The North Sea remains an “active market” and a basin to “keep an eye on” for future acquisitions, said the boss of Cairn Energy yesterday after his firm shot to profit.
The company’s chief executive, Simon Thomson, said the performance of two Cairn-backed North Sea projects had resulted in increased cash flow, which could open fresh drilling sanctions.
The Edinburgh-headquartered firm saw pre-tax profits reach £35 million for the first half of 2019, up from a £487m deficit during the same period last year.
Cairn reported an additional revenue jump, from £147m in H1 2018 to £218m in 2019.
It also revealed its east of Shetland Chimera exploration well, in which Cairn holds a 45% stake, “should spud shortly”.
The firm originally owned 60% but farmed down to Norwegian oil and gas firm DNO this year.
But the firm’s improved performance was tempered by the knowledge that its first three exploration well attempts had come up dry in 2019.
Mr Thompson said his firm was “comfortable with the level of exposure in the North Sea” currently, his firm planned “further drilling next year”.
He added that “exciting” performance at the Catcher field and an “improved” performance at the Kraken field has “allowed investment in additional growth” whilst giving the firm the freedom to “make long-term investment decisions”.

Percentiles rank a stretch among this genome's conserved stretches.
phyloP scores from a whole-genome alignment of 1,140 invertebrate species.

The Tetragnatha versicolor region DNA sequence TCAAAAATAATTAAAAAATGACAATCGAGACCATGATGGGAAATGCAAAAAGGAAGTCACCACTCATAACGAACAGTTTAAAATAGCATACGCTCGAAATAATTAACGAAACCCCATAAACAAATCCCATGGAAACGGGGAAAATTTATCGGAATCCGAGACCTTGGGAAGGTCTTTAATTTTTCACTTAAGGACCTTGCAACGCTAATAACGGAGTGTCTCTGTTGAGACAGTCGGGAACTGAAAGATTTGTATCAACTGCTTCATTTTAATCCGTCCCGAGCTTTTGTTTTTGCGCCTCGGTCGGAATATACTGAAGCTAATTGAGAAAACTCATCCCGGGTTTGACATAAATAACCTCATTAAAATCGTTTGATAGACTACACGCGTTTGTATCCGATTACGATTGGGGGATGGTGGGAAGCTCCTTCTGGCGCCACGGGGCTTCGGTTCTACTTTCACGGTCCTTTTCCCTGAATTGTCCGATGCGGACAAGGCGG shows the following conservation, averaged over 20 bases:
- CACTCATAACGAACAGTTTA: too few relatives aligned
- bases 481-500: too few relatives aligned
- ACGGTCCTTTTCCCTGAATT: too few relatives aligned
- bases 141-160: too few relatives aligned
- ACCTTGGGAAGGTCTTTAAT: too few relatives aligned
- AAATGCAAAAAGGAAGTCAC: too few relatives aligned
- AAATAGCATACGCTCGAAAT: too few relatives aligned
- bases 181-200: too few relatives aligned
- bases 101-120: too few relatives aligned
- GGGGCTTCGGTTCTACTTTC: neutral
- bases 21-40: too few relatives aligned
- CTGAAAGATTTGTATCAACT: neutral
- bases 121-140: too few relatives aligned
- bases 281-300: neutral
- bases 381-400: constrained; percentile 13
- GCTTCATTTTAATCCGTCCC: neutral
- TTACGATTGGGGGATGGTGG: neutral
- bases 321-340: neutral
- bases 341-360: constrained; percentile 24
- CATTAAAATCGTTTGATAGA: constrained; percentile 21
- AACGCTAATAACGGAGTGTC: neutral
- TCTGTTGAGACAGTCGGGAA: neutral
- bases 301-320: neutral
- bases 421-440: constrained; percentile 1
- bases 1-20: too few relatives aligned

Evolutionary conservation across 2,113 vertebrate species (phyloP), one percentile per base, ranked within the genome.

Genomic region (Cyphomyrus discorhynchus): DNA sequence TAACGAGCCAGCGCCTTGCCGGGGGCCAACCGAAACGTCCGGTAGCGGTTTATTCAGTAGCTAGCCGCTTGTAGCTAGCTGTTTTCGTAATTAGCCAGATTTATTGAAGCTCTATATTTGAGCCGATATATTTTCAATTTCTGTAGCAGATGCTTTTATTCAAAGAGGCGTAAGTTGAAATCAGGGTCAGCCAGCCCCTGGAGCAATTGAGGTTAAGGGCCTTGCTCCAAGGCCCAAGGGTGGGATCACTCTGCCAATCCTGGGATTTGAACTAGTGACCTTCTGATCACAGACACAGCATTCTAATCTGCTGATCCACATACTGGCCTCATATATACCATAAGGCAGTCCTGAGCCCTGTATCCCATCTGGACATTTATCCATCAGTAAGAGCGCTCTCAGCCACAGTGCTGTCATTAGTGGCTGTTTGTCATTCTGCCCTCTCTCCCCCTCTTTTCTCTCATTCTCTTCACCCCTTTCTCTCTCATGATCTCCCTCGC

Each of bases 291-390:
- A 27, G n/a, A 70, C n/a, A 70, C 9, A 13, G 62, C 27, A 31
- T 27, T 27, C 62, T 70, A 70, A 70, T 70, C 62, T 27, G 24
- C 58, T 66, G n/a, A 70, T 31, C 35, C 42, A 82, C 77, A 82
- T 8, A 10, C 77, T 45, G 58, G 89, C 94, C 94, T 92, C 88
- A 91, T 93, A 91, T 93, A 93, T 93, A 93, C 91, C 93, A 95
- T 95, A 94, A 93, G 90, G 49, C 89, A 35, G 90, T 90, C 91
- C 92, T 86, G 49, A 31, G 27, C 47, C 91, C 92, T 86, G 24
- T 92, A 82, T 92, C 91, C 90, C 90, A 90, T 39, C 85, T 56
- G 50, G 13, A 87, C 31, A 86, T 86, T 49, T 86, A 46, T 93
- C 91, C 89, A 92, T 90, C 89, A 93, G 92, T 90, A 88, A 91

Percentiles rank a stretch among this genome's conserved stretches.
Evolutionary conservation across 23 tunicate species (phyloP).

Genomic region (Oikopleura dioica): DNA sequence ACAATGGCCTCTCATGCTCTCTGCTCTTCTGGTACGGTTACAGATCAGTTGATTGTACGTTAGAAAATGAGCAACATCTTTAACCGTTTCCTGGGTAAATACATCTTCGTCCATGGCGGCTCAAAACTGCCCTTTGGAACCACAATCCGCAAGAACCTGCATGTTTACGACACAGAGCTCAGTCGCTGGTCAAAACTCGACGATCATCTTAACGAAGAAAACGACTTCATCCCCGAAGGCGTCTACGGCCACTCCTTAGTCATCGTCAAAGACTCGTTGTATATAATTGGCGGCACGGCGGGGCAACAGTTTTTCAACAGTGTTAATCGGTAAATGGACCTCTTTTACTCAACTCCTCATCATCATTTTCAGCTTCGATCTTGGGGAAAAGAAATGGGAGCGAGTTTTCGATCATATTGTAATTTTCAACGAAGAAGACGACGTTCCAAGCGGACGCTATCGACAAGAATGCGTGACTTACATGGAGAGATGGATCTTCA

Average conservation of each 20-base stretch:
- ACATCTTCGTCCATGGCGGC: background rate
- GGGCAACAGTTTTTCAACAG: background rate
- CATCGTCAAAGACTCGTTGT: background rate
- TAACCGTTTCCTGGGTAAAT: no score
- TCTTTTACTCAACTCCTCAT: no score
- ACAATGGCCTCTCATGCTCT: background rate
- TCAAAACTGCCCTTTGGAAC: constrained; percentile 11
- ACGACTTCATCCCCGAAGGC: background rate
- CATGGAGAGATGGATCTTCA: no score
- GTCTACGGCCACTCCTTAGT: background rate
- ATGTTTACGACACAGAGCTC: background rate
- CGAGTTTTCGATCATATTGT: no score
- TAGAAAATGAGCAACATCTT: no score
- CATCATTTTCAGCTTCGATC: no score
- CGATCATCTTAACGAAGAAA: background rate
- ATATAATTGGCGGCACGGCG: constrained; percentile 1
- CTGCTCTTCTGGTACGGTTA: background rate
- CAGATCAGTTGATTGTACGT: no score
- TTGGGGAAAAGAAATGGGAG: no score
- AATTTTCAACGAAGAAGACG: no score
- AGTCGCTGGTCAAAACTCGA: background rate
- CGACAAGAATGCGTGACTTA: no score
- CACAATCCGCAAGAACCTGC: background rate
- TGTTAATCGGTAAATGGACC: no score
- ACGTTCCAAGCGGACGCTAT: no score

Operator Premier Oil owns 50% of Catcher while Cairn holds 30%, with the remainder belonging to MOL and Dyas.
Cairn Energy holds a 29.5% stake in Kraken, which is operated by EnQuest.
Both prospects delivered first oil in 2017.
Mr Thompson said his firm will “continue to seek value” in the North Sea, adding that Cairn will continue to “keep an eye on transactions” in what he called an “active market”, adding “that’s why we remain in the North Sea”.
In March, Cairn Energy confirmed it had lowered its oil reserves estimate at Kraken by 6.8 million barrels of oil equivalent, or 19%, following an evaluation of reservoir performance.
Operator EnQuest responded, insisting its reserves estimate remains “materially unchanged” according to its assessment.
But Mr Thompson said last night Cairn’s reduced estimate “remains the same”, but that the firm is “shortly going to sanction drilling” in the field’s Western flank.